Summary: Jesus wants us to grow, to progress in our Christian life so we become spiritually mature and good examples. Unlike in the physical world, growth is inevitable as time goes by. In the spiritual world, the passing of time does not guarantee growth. God hel
Intro: Living creatures grow – whether they be plants, animals or humans, growth is a normal part of existence. Jesus wants us to grow, to progress in our Christian life so we become spiritually mature and good examples. Unlike in the physical world, growth is inevitable as time goes by. In the spiritual world, the passing of time does not guarantee growth. God helping us, we must develop habits to spiritually grow in our Christian life.
Habit #1: Study the Bible (John 5:39; II Tim. 2:15). The Bible is the truth – the word of God. It is the only tangible thing on earth that closely resembles the nature character of God. It is living (Heb. 4:12), holy (II Tim. 3:15), perfect (Psa. 19:7), eternal (Matt. 24:35), light (Psa. 119:105), spirit (John 6:63) and sanctifier (John 17:17). God is bound with His word!
The will, precepts, promises, and warnings of God are written in the Bible. Don’t just read, but study it to be wise. Believe it to be strong. It is food for the inner man – soul/spirit. It will guide you all your life and will judge all men in the last day (John 12:48). A mature believer will always read, study and meditate the Bible.
Habit #2: Keep on Praying (Luke 18:1; I Thess. 5:17). Bible study gives us “LIGHT” while prayer gives “HEAT” in our spiritual life. As children of God, we can request by prayer the provision, grace, peace and mercy that we have as privileges.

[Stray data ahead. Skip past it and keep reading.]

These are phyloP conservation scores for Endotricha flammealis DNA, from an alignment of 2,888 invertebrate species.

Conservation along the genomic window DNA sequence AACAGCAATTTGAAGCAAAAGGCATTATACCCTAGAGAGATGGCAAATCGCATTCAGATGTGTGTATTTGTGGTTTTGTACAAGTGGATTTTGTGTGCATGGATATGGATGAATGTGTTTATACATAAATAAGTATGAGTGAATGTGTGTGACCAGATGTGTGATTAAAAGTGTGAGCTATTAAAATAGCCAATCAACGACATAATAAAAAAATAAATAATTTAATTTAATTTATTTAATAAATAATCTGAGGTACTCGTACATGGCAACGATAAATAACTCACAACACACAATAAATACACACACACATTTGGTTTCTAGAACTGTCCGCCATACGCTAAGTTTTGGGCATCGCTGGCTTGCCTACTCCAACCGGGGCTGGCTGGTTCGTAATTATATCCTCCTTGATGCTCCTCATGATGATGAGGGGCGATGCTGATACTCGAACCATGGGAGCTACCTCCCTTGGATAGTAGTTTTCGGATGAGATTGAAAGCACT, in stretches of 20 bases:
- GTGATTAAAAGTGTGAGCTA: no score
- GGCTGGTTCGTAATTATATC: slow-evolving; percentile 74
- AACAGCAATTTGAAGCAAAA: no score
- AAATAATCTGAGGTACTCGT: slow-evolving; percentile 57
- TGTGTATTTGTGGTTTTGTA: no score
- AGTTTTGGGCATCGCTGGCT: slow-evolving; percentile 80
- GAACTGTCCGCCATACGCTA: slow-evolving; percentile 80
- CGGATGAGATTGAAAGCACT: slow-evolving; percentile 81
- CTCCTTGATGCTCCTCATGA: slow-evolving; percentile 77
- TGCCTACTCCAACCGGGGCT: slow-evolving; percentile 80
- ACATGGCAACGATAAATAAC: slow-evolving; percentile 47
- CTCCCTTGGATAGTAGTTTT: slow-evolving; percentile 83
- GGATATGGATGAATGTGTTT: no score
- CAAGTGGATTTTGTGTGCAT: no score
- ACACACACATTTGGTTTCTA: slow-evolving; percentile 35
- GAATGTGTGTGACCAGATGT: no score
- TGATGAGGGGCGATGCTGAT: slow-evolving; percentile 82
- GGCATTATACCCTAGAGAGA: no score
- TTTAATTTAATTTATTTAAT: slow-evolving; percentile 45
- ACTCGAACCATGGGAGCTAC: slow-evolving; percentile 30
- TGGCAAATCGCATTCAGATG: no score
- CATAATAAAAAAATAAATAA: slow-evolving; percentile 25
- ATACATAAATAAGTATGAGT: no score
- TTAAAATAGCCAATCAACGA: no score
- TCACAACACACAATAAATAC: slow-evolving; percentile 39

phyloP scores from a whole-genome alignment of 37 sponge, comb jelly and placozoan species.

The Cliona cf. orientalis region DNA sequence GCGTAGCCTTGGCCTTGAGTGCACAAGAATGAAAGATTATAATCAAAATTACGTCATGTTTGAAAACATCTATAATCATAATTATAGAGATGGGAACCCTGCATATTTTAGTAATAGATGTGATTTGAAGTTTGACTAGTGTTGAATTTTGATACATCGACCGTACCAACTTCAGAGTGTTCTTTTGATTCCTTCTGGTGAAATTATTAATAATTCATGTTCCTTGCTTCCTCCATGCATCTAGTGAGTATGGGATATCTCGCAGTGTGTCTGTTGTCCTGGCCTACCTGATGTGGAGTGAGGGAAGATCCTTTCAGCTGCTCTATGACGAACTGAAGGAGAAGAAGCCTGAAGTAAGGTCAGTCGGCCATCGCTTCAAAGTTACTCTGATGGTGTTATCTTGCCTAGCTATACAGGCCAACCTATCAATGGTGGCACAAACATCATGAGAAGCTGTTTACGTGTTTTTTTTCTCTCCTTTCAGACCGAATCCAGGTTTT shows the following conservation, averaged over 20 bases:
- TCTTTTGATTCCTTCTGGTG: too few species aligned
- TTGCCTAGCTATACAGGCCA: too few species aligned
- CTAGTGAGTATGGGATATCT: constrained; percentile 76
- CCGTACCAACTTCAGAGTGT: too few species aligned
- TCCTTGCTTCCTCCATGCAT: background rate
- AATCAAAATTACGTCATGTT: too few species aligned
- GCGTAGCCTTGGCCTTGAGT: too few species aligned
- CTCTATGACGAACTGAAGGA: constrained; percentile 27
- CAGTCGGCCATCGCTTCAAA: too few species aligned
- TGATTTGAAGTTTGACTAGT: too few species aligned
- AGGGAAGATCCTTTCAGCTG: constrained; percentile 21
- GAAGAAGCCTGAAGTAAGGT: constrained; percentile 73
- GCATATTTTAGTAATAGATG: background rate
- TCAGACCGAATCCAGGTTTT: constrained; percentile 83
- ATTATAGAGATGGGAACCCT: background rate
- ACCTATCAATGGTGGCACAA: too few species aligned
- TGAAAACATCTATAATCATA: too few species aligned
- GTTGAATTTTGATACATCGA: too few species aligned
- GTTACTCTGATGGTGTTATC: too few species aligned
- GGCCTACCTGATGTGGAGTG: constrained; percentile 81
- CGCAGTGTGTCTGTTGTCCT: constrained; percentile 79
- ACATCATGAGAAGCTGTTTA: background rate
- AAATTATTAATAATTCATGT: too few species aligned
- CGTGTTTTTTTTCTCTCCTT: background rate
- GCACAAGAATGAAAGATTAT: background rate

In prayer we must: (a) have faith in God (Heb 11:6); (b) be free from iniquity (Psa. 66:18); (c) forgive others (Mark 11:25); (d) ask according to His will (I John 5:14); (e) in the power of the Spirit (Rom. 8:26); (f) through Jesus (John 14:14); and (g) for the Father’s glory (John 14:13).
Habit #3: Rely upon the Spirit (Rom. 8:9; I John 4:13). Jesus promised the Holy Spirit would come to comfort, guide and teach His disciples (John 16:13). At conversion, the Holy Spirit seals and indwells the believer (Eph. 1:13). The true Christian is also empowered by the Holy Spirit (Acts 1:8).
It is the job of the Spirit to ensure that the believer is brought to a close personal relationship with Jesus. The maturing Christian will depend more and more on God’s Spirit, and less on himself. The Holy Spirit reminds the Christian the things that Jesus has taught him (John 14:26) so that he can walk right before God.
Habit #4: Bear the Cross (Luke 9:23; Phil 3:10). To bear the cross means to practice self-denial – which is not punishing your body during Lent as Catholics do. We know that the hardest person to deny is SELF! To deny our self means to abstain from its fleshly lusts and deeds (I Pet. 2:11). Self-denial involves detachment from the world and contentment in Christ.
The cross symbolizes SUFFERING for Christ and DEATH to our old sinful nature. Believers are not immune from sufferings esp. for God and His righteousness. Look at Joseph, Job, Stephen, Paul, and our Lord Jesus! Patience in suffering makes us more like Jesus (I Pet. 3:14). There is joy even in suffering (Acts 5:41).
Habit #5: Live for God’s Glory (I Cor. 10:31; Col. 3:17). The Christian life also means stewardship and accountability. We are not our own, we were bought with a price and we belong to God (I Cor. 6:19-20). We understand that God will judge us for the ways we use the time, talent, possessions, opportunities, and the very life He has loaned to us (Rom. 14:12). If God created the universe, the earth we live in and everything in them, then who is the real owner and master of our life? Because God holds our destiny, we must live responsibly daily in light of our coming face to face meeting with the Lord. May we all have the wisdom to think, say and do all things for His pleasure and glory!